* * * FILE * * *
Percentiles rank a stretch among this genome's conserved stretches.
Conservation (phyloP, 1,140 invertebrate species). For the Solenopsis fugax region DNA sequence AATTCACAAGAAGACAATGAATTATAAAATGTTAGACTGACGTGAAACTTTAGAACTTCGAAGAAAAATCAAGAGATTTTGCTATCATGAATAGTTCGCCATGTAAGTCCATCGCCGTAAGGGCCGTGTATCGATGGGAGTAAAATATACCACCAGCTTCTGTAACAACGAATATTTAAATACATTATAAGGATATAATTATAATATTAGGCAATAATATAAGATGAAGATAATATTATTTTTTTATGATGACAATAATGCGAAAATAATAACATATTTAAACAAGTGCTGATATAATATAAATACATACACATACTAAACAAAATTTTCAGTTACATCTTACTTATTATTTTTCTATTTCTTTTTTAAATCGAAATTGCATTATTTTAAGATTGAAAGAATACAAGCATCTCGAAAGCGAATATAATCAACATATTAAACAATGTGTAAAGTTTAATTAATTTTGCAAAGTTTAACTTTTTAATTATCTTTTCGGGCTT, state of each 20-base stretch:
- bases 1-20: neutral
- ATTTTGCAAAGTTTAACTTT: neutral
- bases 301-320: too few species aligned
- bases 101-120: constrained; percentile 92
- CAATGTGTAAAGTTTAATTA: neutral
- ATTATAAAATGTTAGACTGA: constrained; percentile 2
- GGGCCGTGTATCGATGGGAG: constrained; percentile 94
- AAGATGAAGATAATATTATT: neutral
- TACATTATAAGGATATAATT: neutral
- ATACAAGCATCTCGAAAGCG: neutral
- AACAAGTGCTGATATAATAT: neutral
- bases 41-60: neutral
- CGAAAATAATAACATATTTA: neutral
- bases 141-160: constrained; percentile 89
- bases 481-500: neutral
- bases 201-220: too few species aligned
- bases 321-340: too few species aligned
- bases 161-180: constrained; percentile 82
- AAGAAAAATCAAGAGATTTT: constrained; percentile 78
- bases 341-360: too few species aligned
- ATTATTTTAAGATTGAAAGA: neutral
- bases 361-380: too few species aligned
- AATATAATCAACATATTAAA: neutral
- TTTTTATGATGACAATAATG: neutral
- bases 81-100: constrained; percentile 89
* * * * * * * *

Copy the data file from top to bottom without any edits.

Percentiles rank a stretch among this genome's conserved stretches.
Conservation (phyloP, 1,140 invertebrate species). For the Solenopsis fugax region DNA sequence AATTCACAAGAAGACAATGAATTATAAAATGTTAGACTGACGTGAAACTTTAGAACTTCGAAGAAAAATCAAGAGATTTTGCTATCATGAATAGTTCGCCATGTAAGTCCATCGCCGTAAGGGCCGTGTATCGATGGGAGTAAAATATACCACCAGCTTCTGTAACAACGAATATTTAAATACATTATAAGGATATAATTATAATATTAGGCAATAATATAAGATGAAGATAATATTATTTTTTTATGATGACAATAATGCGAAAATAATAACATATTTAAACAAGTGCTGATATAATATAAATACATACACATACTAAACAAAATTTTCAGTTACATCTTACTTATTATTTTTCTATTTCTTTTTTAAATCGAAATTGCATTATTTTAAGATTGAAAGAATACAAGCATCTCGAAAGCGAATATAATCAACATATTAAACAATGTGTAAAGTTTAATTAATTTTGCAAAGTTTAACTTTTTAATTATCTTTTCGGGCTT, state of each 20-base stretch:
- bases 1-20: neutral
- ATTTTGCAAAGTTTAACTTT: neutral
- bases 301-320: too few species aligned
- bases 101-120: constrained; percentile 92
- CAATGTGTAAAGTTTAATTA: neutral
- ATTATAAAATGTTAGACTGA: constrained; percentile 2
- GGGCCGTGTATCGATGGGAG: constrained; percentile 94
- AAGATGAAGATAATATTATT: neutral
- TACATTATAAGGATATAATT: neutral
- ATACAAGCATCTCGAAAGCG: neutral
- AACAAGTGCTGATATAATAT: neutral
- bases 41-60: neutral
- CGAAAATAATAACATATTTA: neutral
- bases 141-160: constrained; percentile 89
- bases 481-500: neutral
- bases 201-220: too few species aligned
- bases 321-340: too few species aligned
- bases 161-180: constrained; percentile 82
- AAGAAAAATCAAGAGATTTT: constrained; percentile 78
- bases 341-360: too few species aligned
- ATTATTTTAAGATTGAAAGA: neutral
- bases 361-380: too few species aligned
- AATATAATCAACATATTAAA: neutral
- TTTTTATGATGACAATAATG: neutral
- bases 81-100: constrained; percentile 89